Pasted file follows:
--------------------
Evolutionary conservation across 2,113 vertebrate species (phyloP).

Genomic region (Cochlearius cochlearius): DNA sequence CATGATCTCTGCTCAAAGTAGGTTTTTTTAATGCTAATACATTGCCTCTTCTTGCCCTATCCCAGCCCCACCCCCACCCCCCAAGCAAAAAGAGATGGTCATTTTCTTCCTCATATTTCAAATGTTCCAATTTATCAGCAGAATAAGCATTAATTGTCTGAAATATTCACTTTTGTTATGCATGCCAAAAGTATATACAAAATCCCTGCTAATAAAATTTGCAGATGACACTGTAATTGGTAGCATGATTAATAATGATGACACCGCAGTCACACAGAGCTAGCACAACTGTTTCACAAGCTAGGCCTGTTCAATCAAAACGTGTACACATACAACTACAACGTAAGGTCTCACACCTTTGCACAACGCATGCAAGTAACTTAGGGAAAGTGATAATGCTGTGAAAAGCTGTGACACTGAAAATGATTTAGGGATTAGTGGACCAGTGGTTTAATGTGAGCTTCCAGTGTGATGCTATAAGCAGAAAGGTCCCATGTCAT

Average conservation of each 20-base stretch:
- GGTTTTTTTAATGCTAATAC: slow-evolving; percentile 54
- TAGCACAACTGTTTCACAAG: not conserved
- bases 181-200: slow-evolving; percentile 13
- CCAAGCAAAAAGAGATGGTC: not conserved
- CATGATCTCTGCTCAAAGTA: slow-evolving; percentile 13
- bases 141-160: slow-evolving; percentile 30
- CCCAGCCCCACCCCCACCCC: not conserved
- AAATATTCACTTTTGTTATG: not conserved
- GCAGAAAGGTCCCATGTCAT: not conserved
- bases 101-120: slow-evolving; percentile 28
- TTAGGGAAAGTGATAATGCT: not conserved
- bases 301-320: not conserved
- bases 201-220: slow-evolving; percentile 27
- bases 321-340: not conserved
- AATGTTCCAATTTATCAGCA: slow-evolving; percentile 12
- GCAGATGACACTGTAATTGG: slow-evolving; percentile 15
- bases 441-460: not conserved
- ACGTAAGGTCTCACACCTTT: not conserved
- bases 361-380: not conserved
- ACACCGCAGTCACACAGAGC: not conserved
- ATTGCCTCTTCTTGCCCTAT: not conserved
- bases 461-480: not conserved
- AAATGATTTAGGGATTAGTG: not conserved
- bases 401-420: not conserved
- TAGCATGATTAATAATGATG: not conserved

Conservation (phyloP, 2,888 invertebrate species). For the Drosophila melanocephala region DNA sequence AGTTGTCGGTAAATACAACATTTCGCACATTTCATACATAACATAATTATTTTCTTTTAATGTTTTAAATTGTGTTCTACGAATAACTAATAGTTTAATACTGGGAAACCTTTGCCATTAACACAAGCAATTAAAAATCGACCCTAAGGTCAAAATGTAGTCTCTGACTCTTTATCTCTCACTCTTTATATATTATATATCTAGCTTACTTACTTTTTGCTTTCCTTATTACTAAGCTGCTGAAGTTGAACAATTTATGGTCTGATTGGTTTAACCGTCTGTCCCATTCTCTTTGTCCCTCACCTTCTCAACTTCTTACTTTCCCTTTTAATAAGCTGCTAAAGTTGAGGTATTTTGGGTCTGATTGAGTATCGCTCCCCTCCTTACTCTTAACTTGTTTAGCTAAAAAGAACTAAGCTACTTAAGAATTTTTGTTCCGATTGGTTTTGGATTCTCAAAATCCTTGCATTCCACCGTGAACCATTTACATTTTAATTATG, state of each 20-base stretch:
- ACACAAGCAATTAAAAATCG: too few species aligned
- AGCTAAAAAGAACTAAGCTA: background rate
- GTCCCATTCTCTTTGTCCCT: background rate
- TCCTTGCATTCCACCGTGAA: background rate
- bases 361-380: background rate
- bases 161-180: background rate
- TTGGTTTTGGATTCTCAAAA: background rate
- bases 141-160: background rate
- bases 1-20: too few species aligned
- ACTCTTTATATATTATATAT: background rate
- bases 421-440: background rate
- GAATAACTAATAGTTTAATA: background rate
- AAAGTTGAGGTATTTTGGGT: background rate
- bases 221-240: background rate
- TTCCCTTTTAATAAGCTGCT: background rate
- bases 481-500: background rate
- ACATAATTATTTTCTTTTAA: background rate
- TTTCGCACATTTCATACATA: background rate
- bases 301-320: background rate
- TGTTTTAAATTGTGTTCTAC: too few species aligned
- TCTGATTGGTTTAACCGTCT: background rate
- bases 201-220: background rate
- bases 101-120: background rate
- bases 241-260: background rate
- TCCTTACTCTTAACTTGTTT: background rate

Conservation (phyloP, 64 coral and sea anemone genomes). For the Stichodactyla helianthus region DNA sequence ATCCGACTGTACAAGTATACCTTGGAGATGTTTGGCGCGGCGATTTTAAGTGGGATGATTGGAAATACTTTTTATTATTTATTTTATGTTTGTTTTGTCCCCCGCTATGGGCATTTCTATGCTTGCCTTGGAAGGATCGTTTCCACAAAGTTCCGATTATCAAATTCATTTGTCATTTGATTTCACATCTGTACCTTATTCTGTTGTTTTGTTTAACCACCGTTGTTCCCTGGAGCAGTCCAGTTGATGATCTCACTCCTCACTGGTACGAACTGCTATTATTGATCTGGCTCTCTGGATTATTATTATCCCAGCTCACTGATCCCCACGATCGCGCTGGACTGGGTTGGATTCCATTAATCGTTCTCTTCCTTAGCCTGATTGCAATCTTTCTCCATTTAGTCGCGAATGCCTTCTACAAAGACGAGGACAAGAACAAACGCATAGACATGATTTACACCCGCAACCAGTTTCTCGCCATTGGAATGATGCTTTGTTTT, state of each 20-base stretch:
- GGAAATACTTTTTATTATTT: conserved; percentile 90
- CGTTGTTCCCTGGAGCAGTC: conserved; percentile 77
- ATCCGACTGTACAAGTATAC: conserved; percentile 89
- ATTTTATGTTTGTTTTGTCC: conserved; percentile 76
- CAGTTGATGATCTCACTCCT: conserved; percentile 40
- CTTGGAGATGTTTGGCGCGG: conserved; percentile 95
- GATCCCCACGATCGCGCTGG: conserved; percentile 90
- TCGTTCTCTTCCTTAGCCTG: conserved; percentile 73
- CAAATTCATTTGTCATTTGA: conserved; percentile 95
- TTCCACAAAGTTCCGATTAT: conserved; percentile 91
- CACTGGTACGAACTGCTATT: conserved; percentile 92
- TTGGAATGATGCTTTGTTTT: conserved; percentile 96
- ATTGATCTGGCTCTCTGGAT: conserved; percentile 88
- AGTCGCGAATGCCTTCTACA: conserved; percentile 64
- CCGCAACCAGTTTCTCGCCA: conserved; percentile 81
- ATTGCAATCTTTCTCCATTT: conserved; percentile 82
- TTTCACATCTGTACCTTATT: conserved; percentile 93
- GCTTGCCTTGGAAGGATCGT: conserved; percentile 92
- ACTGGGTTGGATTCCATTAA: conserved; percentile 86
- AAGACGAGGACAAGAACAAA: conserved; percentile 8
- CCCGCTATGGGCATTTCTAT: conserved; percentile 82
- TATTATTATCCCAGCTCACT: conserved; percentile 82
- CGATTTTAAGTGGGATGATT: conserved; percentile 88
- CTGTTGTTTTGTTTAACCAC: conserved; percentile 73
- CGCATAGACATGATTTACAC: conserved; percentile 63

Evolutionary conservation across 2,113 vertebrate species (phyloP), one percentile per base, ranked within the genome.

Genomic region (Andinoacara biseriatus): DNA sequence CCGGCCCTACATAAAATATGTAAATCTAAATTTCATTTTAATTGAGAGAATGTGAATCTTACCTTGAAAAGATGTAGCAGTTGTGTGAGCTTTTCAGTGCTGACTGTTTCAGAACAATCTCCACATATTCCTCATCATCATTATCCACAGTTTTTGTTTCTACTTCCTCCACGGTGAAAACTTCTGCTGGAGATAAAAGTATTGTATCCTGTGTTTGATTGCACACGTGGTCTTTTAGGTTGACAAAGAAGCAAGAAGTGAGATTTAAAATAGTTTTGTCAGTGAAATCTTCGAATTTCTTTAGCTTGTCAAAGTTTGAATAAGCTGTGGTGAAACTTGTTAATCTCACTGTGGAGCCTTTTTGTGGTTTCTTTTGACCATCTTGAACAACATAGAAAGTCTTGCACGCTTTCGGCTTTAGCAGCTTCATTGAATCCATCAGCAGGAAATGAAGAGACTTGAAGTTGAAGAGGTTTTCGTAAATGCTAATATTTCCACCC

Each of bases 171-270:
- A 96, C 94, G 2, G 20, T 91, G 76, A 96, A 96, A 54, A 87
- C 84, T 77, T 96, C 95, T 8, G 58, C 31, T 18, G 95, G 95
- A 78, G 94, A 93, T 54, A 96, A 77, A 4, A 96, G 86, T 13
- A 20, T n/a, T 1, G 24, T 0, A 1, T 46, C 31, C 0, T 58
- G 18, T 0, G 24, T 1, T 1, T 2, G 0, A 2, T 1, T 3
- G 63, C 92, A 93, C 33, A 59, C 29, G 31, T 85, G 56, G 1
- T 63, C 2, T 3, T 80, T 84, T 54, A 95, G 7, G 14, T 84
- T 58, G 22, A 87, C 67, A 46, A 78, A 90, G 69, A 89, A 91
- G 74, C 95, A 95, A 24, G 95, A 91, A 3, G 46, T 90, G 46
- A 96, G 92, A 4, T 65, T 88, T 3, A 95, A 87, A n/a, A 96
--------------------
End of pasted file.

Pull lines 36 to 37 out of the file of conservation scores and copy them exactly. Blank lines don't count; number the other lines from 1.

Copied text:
- TTGGTTTTGGATTCTCAAAA: background rate
- bases 141-160: background rate